*googles Last Guardian* ..... here's the video []. Looks like a p
          • Yeah, Shadow Of The Colossus shows how line of horn headed boys began- the ones they lock up in the castle in Ico.
          • Shadow of the Colossus was incredible, but their first game ICO was the finest gaming experience i have ever had. It is the first game that transcends the concept of gaming and should be labeled as an interactive emotional experience.

            ICO is ridiculously amazing. Team ICO and Fumito Ueda have changed gaming as we know it.

  • I seriously hope that the graphics aren't there to make up for something bad (like storyline), because it looks absolutely -stunning-. This is, by far, the most beautiful game I've ever seen. Ever.

    • Story line might okay. I would worry more about game play ( [])
    • Heavy Rain is made by the same developer that made Indigo Prophecy [] (aka Fahrenheit). If it's anything like Fahrenheit, it's going to be really good.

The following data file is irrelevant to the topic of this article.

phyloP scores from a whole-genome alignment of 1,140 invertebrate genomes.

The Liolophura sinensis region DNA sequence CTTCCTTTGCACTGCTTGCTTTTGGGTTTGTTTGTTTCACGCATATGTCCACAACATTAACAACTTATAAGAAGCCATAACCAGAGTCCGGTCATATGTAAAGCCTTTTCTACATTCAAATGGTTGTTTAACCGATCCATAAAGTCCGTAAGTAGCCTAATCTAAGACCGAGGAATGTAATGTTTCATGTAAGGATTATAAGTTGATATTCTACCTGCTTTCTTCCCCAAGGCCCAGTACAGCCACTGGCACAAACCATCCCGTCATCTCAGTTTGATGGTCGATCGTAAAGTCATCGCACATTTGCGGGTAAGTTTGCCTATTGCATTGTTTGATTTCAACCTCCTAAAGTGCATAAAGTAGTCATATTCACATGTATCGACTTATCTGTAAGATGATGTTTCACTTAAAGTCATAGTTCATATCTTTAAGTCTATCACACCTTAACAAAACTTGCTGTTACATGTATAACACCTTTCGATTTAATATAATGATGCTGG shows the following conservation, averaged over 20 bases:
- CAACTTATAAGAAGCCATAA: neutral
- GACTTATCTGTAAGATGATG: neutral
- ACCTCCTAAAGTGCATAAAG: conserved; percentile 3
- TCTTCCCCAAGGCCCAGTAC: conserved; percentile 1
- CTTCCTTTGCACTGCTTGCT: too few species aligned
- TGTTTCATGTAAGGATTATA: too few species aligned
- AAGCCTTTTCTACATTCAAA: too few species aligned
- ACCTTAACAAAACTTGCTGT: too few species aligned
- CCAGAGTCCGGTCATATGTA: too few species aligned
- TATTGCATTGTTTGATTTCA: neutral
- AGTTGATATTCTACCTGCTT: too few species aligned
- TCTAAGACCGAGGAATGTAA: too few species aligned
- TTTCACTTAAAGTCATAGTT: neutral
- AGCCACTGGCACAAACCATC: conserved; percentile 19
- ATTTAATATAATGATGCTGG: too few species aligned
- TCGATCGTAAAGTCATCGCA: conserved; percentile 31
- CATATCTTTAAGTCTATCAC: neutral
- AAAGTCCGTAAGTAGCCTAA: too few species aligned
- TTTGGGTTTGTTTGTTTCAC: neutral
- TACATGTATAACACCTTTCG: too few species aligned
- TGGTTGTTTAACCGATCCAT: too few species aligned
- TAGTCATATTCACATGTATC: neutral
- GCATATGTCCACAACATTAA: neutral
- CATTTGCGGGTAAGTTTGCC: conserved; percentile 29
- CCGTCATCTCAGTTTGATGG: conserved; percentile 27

• Re:Just a thought... (Score:5, Interesting)

      by tygerstripes ( 832644 ) on Friday June 05, 2009 @08:59AM (#28221037)

      I agree, the graphics are amazing. They did raise a question for me, though.

      Should games-graphics attempt to simulate reality, or cinematography? Most seriously graphics-heavy developers seem to have a slightly schizophrenic approach to graphical effects - most especially lighting effects - in that they appear to be striving for reality while simulating cinematography.

      A lot of lighting effects seem to be inspired by films - lens-flare, for example - which is great for dazzling entertainment, but drops a layer of abstraction into the immersive simulation by reminding you that you're not there. There's an interesting fuzziness around bright reflections & light-sources in the screenshots here which, while impressive and pretty, look more like something from the silver-screen than the real world. It serves to remind you that it isn't real, which seems at odds with the extraordinary lengths they've gone to in attempting to accurately reproduce realistic environments and facial-modelling.